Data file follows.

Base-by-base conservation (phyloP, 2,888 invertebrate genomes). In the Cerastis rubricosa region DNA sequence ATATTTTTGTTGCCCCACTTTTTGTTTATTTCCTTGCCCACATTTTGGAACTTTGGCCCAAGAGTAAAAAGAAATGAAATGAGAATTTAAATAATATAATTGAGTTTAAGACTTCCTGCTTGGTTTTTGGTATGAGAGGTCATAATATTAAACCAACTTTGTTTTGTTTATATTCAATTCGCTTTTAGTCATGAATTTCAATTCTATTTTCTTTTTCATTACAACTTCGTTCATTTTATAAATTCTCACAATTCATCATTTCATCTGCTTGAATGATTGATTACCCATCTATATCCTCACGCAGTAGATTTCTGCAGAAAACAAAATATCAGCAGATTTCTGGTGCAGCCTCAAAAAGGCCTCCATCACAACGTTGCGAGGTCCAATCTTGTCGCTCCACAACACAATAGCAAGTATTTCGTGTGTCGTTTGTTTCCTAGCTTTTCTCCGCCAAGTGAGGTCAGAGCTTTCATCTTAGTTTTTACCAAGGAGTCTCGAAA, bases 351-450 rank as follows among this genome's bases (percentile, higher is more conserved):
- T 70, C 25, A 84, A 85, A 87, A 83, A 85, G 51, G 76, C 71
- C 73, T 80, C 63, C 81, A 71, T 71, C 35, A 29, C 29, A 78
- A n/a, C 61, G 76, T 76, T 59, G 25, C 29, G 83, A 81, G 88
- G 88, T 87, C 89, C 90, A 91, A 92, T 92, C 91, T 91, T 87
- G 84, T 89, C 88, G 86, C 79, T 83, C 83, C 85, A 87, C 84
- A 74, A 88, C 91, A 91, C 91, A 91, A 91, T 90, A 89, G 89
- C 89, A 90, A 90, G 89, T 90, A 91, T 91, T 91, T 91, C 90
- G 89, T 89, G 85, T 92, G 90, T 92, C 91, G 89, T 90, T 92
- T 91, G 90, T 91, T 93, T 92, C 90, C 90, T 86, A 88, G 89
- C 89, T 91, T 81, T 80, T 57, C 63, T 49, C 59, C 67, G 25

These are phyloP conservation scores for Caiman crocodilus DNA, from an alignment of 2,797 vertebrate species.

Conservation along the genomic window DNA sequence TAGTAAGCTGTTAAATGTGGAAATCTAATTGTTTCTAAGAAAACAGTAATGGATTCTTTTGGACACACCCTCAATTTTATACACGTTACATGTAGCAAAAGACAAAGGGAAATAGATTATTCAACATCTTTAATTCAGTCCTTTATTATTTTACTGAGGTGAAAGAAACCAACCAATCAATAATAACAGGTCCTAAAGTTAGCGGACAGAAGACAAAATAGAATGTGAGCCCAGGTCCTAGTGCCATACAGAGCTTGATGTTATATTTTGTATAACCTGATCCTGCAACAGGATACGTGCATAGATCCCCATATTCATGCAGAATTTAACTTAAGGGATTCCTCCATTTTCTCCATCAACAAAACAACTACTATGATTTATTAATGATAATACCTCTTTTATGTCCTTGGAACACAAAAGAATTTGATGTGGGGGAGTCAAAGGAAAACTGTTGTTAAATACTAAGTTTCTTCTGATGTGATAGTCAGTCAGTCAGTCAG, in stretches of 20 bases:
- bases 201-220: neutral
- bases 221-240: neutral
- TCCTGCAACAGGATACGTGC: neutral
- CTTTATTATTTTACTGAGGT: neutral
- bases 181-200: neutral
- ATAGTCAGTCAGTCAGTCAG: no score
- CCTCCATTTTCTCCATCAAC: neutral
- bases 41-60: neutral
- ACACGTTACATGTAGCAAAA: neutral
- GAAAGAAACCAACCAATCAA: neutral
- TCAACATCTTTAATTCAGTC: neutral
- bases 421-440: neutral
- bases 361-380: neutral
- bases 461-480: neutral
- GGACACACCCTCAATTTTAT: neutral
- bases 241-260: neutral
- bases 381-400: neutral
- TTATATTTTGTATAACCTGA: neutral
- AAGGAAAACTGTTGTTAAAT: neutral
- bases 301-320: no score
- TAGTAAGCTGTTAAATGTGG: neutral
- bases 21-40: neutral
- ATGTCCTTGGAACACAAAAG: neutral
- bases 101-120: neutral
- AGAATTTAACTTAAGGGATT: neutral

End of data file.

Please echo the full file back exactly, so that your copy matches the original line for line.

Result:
Base-by-base conservation (phyloP, 2,888 invertebrate genomes). In the Cerastis rubricosa region DNA sequence ATATTTTTGTTGCCCCACTTTTTGTTTATTTCCTTGCCCACATTTTGGAACTTTGGCCCAAGAGTAAAAAGAAATGAAATGAGAATTTAAATAATATAATTGAGTTTAAGACTTCCTGCTTGGTTTTTGGTATGAGAGGTCATAATATTAAACCAACTTTGTTTTGTTTATATTCAATTCGCTTTTAGTCATGAATTTCAATTCTATTTTCTTTTTCATTACAACTTCGTTCATTTTATAAATTCTCACAATTCATCATTTCATCTGCTTGAATGATTGATTACCCATCTATATCCTCACGCAGTAGATTTCTGCAGAAAACAAAATATCAGCAGATTTCTGGTGCAGCCTCAAAAAGGCCTCCATCACAACGTTGCGAGGTCCAATCTTGTCGCTCCACAACACAATAGCAAGTATTTCGTGTGTCGTTTGTTTCCTAGCTTTTCTCCGCCAAGTGAGGTCAGAGCTTTCATCTTAGTTTTTACCAAGGAGTCTCGAAA, bases 351-450 rank as follows among this genome's bases (percentile, higher is more conserved):
- T 70, C 25, A 84, A 85, A 87, A 83, A 85, G 51, G 76, C 71
- C 73, T 80, C 63, C 81, A 71, T 71, C 35, A 29, C 29, A 78
- A n/a, C 61, G 76, T 76, T 59, G 25, C 29, G 83, A 81, G 88
- G 88, T 87, C 89, C 90, A 91, A 92, T 92, C 91, T 91, T 87
- G 84, T 89, C 88, G 86, C 79, T 83, C 83, C 85, A 87, C 84
- A 74, A 88, C 91, A 91, C 91, A 91, A 91, T 90, A 89, G 89
- C 89, A 90, A 90, G 89, T 90, A 91, T 91, T 91, T 91, C 90
- G 89, T 89, G 85, T 92, G 90, T 92, C 91, G 89, T 90, T 92
- T 91, G 90, T 91, T 93, T 92, C 90, C 90, T 86, A 88, G 89
- C 89, T 91, T 81, T 80, T 57, C 63, T 49, C 59, C 67, G 25

These are phyloP conservation scores for Caiman crocodilus DNA, from an alignment of 2,797 vertebrate species.

Conservation along the genomic window DNA sequence TAGTAAGCTGTTAAATGTGGAAATCTAATTGTTTCTAAGAAAACAGTAATGGATTCTTTTGGACACACCCTCAATTTTATACACGTTACATGTAGCAAAAGACAAAGGGAAATAGATTATTCAACATCTTTAATTCAGTCCTTTATTATTTTACTGAGGTGAAAGAAACCAACCAATCAATAATAACAGGTCCTAAAGTTAGCGGACAGAAGACAAAATAGAATGTGAGCCCAGGTCCTAGTGCCATACAGAGCTTGATGTTATATTTTGTATAACCTGATCCTGCAACAGGATACGTGCATAGATCCCCATATTCATGCAGAATTTAACTTAAGGGATTCCTCCATTTTCTCCATCAACAAAACAACTACTATGATTTATTAATGATAATACCTCTTTTATGTCCTTGGAACACAAAAGAATTTGATGTGGGGGAGTCAAAGGAAAACTGTTGTTAAATACTAAGTTTCTTCTGATGTGATAGTCAGTCAGTCAGTCAG, in stretches of 20 bases:
- bases 201-220: neutral
- bases 221-240: neutral
- TCCTGCAACAGGATACGTGC: neutral
- CTTTATTATTTTACTGAGGT: neutral
- bases 181-200: neutral
- ATAGTCAGTCAGTCAGTCAG: no score
- CCTCCATTTTCTCCATCAAC: neutral
- bases 41-60: neutral
- ACACGTTACATGTAGCAAAA: neutral
- GAAAGAAACCAACCAATCAA: neutral
- TCAACATCTTTAATTCAGTC: neutral
- bases 421-440: neutral
- bases 361-380: neutral
- bases 461-480: neutral
- GGACACACCCTCAATTTTAT: neutral
- bases 241-260: neutral
- bases 381-400: neutral
- TTATATTTTGTATAACCTGA: neutral
- AAGGAAAACTGTTGTTAAAT: neutral
- bases 301-320: no score
- TAGTAAGCTGTTAAATGTGG: neutral
- bases 21-40: neutral
- ATGTCCTTGGAACACAAAAG: neutral
- bases 101-120: neutral
- AGAATTTAACTTAAGGGATT: neutral